Here’s another exploration of what it means to be wild. Take Turkey (Little Bear), for example. She’s now about 11 years old, raised by two adoptive loving mothers—both White Silkie hens in our small community of geese, ducks, bird-sitting dogs, and a human providing semi-reliable afternoon treats of apple cores and honeydew melon rinds.
I wouldn’t call her wild, except when she trapped and nearly killed a marauding crow, and when she decides she doesn’t want me in the pen, like when I wear a red knit cap. Then she fluffs and struts and trills, as if I were some kind of threat. As if I hadn’t saved her from two bear attacks or taken her to school for show and tell. (It was the goose, not Turkey that got nervous when surrounded by children.)
Bobbi goose is another example of a variation on the wild theme. She honks continuously when I’m in the pen, pausing only long enough to trade nibbles of honeydew with her adoptive mother, Lucy. She’ll follow me to the gate and take a cautious nip at my pant legs, but back off quickly if I react fast enough.
If I catch her and tuck her neck under my arm, she’ll calm down, not even struggle to get loose, then go quietly away. Maybe it’s a dominance thing she’s never quite figured out. If I sit quietly when the chickens run and jump into my lap, she just watches. No honking.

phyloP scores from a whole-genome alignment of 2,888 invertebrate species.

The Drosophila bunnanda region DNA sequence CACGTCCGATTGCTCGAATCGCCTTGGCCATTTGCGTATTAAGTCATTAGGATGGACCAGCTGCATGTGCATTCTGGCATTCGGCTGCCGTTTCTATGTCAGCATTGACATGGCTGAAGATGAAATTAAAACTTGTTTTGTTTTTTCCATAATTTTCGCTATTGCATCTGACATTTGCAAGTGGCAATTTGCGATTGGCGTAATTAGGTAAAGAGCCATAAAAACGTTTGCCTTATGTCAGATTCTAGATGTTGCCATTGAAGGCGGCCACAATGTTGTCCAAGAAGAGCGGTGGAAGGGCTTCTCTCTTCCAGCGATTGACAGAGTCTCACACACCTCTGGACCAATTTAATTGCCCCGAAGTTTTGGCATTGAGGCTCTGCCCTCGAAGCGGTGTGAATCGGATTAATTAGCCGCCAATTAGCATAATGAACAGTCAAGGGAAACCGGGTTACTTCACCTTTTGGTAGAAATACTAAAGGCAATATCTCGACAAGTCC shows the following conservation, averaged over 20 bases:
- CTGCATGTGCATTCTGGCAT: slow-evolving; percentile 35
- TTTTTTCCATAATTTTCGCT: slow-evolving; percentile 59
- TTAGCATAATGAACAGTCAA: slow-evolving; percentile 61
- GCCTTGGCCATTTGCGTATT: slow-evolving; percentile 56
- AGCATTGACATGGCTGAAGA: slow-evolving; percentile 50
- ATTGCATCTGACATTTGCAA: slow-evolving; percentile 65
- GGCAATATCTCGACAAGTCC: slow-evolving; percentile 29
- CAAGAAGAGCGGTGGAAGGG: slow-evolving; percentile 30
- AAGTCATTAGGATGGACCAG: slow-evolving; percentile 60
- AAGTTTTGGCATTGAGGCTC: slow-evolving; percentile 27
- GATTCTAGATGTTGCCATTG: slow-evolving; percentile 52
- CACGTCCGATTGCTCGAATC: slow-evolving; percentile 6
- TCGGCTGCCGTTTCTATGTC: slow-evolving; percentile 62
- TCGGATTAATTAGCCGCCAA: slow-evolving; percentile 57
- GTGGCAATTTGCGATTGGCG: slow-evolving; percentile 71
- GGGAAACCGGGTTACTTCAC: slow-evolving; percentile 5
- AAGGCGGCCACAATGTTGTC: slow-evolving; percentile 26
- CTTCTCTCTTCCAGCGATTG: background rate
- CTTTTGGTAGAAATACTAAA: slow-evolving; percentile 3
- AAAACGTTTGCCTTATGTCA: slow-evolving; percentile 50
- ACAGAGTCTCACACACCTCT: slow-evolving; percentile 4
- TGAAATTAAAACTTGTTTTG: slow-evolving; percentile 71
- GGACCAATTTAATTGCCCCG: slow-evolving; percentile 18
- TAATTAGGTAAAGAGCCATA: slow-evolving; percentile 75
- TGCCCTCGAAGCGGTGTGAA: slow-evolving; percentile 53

First Turkey wasn’t so conflicted. She had bonded to us humans when husband Don was on sabbatical with lots of time to take her hunting crickets. Every time we came out the back door she would run to us, wings at full spread, sounding off with her joyful “ark ark ark.”
Only once did she obey her genetic programming and challenge me to a dominance contest. When I was putting feed in her tray, she pinched a chunk of flesh from the back of my hand and left a triangle-shaped bruise there with her beak.
My reaction was just as wild, or programmed? I whacked her across the top of her head three times, shouting “Stop that.” That settled it. I won. That was the end of the dominance challenge. She never pinched me again. And she still kept running to meet me at the back door.
So what is this wildness behavior? Is it genes reacting without the benefit of frontal cortex or history—what one might call common sense? They have plenty of that. None of them forget that when it gets really cold at night, they’re all supposed to sleep together in the Hen House—peacefully.